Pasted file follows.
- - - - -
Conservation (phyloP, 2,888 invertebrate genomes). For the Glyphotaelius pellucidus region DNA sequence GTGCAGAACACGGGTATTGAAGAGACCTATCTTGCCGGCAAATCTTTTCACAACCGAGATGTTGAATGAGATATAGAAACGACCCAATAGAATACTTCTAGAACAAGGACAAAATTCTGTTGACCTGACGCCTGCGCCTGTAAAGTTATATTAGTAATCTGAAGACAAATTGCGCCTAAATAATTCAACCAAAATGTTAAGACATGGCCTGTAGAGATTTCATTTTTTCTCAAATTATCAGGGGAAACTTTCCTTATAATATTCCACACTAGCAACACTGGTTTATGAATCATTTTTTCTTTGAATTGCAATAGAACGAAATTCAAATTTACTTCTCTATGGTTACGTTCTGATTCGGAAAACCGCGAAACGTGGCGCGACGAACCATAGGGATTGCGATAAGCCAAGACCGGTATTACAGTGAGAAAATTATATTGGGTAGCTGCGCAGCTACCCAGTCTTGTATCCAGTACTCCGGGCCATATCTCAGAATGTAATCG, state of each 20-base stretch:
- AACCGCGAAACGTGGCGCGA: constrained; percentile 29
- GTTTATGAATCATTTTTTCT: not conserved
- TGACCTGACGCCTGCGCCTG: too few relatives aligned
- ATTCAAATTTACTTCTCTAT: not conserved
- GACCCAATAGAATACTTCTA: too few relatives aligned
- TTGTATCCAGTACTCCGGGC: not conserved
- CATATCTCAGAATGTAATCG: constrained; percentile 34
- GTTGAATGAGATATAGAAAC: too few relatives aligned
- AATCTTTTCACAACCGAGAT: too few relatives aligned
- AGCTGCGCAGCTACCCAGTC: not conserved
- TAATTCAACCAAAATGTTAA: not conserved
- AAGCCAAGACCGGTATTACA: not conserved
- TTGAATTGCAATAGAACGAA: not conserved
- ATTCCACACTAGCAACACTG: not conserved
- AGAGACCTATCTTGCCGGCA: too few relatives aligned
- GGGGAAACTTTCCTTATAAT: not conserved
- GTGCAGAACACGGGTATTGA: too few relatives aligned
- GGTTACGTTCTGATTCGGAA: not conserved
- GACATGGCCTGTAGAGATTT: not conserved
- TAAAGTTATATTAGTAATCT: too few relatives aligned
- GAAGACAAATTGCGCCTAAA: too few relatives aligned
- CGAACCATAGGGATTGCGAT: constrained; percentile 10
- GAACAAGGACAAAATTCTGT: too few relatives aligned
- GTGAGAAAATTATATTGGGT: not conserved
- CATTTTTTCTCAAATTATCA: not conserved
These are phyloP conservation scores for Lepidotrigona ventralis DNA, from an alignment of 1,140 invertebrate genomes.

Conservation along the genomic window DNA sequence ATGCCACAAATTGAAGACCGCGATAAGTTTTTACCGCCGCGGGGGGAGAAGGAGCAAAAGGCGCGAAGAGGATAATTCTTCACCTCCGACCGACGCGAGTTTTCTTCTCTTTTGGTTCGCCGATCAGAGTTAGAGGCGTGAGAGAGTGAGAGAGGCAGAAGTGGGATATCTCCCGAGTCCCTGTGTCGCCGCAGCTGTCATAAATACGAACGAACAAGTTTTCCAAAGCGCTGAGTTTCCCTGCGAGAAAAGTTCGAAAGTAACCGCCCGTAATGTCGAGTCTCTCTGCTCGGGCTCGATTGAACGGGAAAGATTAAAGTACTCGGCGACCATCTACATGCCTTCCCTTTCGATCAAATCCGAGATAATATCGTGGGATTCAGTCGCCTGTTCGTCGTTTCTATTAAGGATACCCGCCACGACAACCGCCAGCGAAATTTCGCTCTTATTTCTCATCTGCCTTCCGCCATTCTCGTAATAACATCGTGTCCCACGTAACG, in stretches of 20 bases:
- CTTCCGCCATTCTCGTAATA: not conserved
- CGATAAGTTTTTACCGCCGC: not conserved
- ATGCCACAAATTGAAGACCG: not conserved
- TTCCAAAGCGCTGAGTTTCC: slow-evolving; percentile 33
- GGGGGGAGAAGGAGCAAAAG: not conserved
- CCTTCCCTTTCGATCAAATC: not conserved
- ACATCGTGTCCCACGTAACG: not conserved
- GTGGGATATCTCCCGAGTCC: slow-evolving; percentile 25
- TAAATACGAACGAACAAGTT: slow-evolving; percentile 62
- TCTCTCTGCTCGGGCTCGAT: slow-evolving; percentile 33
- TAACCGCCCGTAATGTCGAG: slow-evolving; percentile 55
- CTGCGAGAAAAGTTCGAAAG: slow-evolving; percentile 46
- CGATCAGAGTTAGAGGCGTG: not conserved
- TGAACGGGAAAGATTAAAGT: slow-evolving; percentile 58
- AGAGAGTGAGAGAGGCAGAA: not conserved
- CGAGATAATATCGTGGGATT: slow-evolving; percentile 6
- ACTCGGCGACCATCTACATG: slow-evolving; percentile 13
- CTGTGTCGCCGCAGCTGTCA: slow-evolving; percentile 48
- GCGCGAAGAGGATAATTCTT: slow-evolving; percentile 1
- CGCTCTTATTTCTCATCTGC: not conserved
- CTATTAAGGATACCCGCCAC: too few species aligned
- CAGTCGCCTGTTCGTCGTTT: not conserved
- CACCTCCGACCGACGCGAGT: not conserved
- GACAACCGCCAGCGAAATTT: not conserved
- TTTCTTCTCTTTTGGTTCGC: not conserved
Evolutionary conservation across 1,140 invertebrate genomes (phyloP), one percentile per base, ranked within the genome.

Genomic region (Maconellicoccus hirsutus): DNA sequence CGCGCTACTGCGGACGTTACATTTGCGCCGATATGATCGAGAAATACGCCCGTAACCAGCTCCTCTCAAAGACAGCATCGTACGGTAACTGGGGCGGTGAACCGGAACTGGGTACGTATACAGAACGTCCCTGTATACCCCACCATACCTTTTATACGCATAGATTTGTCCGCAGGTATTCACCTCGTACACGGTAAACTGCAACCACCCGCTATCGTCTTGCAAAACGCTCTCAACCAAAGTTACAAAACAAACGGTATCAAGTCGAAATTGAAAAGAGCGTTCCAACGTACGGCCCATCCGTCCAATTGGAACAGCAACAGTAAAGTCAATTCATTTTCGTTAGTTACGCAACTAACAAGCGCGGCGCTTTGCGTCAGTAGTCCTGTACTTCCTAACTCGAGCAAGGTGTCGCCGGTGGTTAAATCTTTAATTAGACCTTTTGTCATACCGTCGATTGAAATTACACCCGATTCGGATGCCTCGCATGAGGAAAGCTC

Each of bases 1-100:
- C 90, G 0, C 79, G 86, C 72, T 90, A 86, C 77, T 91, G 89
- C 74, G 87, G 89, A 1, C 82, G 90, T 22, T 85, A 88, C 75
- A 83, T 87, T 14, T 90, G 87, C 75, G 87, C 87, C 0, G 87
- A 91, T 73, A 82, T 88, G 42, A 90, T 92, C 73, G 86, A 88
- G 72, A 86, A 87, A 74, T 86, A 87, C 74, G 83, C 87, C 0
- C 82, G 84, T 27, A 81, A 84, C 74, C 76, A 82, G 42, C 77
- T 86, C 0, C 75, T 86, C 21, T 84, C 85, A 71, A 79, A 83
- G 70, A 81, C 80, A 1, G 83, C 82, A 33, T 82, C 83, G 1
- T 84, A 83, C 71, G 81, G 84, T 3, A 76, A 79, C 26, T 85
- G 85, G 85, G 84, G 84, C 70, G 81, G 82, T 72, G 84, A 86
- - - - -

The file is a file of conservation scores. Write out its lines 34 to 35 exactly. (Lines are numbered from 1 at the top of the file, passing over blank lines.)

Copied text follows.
- CCTTCCCTTTCGATCAAATC: not conserved
- ACATCGTGTCCCACGTAACG: not conserved